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Saturday March 5, 2011 9:26 AM (EST+7)
Children in Oscar-winning documentary face deportation from Israel

Read more: immigrants, Jewish state, migrants, migrant workers, children, deportations, woman and child, Oscars

TEL AVIV, March 4 (Maayan Lubell/Reuters Life!) - Esther Aikpehae, 12, stars in an Academy Award-winning documentary. She is also facing deportation from the country which has been her home for a third of her life.

Karen Goodman and Kirk Simon's Strangers No More won an Oscar for best short documentary on Sunday. It tells the story of Esther's school where children of migrant workers and refugees from 48 states learn alongside native Israelis.

But the Oscar win is bitter-sweet for the school. Some 120 of its 830 pupils are facing deportation. The children's parents are in Israel illegally and a government clampdown is looming.

Israel's government set criteria last August to allow some 800 migrant children living across Israel to remain in the Jewish state with their families, but 400 minors do not qualify.

Esther, who comes from South Africa and is not Jewish, is one of them.

I love Israel. I want to grow up in Israel. There's a reason I came here and they can't just decide one morning to deport all the children, Esther says in fluent Hebrew.

Esther came to Israel with her father Immanuel in 2007. He says he fled after his wife was killed by people the family owed money to and claims it is too dangerous to return home.

Their home is a one-room flat in south Tel Aviv, where many migrants live in squalid conditions. Esther's skinny ginger cat is named Shalom, Hebrew for 'peace'. Her electric keyboard sits beside a makeshift vanity table and laptop computer.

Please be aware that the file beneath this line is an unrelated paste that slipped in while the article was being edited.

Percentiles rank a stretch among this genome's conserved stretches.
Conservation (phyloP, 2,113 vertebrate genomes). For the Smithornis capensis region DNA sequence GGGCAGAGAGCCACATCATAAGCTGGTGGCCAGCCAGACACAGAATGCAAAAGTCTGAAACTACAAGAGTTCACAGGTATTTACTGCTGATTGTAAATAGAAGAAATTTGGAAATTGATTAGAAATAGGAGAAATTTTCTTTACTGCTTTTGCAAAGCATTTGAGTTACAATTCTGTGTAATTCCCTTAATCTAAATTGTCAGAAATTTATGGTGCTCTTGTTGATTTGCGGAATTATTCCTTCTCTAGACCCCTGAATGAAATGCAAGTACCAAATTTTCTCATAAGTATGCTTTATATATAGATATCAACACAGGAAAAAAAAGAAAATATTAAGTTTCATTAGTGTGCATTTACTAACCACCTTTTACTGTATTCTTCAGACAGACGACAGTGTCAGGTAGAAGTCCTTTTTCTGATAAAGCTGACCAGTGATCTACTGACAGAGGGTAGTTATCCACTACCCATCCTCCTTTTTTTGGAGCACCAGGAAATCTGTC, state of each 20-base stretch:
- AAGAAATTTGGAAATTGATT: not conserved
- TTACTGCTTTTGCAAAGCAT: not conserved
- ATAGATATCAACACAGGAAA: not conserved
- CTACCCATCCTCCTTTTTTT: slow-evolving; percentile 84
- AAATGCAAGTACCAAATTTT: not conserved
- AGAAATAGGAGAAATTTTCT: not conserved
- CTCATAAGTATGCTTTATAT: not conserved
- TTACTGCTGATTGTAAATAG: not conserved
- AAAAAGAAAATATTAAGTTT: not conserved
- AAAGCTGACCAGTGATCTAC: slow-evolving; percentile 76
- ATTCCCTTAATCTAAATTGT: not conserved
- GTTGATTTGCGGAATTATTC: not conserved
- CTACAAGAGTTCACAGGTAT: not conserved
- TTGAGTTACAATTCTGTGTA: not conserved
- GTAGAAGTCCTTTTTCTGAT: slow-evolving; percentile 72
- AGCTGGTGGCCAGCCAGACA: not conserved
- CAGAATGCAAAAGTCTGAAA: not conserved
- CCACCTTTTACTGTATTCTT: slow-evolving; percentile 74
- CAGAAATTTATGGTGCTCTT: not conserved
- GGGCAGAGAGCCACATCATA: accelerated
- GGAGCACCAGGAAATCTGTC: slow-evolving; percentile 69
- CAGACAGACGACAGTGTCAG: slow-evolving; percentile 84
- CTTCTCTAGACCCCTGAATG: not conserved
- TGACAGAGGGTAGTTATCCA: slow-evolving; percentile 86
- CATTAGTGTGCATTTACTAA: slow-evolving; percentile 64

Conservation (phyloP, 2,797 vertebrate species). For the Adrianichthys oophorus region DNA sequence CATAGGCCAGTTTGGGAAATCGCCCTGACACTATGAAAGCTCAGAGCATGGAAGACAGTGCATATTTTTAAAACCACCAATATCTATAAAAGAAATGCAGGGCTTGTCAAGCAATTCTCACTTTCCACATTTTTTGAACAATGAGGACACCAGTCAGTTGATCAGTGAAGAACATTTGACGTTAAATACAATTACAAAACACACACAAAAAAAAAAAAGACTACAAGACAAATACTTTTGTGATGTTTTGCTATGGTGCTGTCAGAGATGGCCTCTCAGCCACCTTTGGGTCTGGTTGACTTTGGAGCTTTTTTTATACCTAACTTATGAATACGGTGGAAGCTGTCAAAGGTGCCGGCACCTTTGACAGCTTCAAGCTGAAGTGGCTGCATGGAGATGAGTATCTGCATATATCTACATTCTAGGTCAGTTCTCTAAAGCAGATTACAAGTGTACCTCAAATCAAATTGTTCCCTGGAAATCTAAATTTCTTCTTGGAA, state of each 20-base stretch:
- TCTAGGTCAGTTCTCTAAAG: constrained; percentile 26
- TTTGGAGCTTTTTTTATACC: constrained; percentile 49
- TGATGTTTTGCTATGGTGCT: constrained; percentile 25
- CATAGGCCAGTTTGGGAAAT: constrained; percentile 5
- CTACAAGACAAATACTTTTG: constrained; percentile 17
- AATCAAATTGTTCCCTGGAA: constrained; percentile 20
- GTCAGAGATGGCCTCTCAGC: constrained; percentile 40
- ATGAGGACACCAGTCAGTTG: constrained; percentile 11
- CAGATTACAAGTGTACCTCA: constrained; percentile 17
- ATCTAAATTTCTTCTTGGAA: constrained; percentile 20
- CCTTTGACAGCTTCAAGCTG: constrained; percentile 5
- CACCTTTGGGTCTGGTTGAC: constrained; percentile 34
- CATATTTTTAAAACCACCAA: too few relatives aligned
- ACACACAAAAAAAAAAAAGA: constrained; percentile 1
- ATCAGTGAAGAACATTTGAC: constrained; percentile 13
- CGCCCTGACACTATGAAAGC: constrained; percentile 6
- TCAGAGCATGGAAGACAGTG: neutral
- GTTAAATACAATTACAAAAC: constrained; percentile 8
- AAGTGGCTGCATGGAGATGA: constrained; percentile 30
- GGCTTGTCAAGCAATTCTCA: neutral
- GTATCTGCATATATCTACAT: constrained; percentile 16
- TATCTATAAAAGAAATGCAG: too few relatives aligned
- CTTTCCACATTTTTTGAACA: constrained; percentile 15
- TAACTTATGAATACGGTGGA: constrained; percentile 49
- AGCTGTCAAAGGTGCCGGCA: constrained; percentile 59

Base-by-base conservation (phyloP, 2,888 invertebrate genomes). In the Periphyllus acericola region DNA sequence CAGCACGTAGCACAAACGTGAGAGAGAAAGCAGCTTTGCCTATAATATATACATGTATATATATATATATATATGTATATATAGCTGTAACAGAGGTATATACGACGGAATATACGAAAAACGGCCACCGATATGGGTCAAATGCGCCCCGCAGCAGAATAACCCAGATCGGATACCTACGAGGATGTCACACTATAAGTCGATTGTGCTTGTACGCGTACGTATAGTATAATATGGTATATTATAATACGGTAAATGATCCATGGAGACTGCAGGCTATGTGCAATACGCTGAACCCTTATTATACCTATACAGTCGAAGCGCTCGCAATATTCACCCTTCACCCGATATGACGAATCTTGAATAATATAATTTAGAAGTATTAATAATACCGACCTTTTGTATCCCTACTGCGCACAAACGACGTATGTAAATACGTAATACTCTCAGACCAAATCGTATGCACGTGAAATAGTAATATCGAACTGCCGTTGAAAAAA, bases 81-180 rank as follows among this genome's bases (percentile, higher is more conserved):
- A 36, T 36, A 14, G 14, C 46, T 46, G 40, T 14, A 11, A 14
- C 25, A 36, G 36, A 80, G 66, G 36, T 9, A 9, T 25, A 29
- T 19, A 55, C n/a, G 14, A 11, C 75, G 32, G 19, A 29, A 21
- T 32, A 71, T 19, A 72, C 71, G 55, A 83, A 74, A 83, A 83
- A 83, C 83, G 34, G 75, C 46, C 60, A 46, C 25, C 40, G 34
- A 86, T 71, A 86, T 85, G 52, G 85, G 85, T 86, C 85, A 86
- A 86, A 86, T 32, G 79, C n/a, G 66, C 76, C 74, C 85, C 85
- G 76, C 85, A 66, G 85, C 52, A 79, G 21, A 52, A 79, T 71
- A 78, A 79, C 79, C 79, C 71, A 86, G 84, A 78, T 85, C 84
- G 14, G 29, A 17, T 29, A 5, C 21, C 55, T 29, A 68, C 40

She has been enjoying the media attention since the Academy awards and says she wants to be an actress or a businesswoman when she grows up, hopefully in Israel.

I feel African-Israeli, not just Israeli. I speak the language, I've gotten used to it here, Esther said.

But Esther has only been in Israel four years, one year less than the bar set by the government for those allowed to stay.

The Israeli government has been alarmed by an influx of illegal, non-Jewish migrants in recent years and is determined to crackdown on a phenomenon that it says will dilute the Jewish nature of the state.

It's my personal mission to preserve the Jewish majority in Israel, Interior Minister Eli Yishai told Army radio this week.

Yishai has drawn widespread criticism from some lawmakers, rights groups and part of the Israeli media, who say a country which gave refuge to persecuted Jews should show greater leniency toward migrant workers and asylum seekers.

Bialik Rogozin's principal Karen Tal says adults should take a leaf out of her pupils' book.

They don't judge people by color, race or religion. It's a harsh, cruel reality. We gave them a home here and Israeli identity and now some will be allowed to stay while others will be banished, Tal said.

Esther's father has appealed the government's decision to send them away.

I won't give up. My friends won't be deported and I won't be deported, she said.

(Editing by Paul Casciato)






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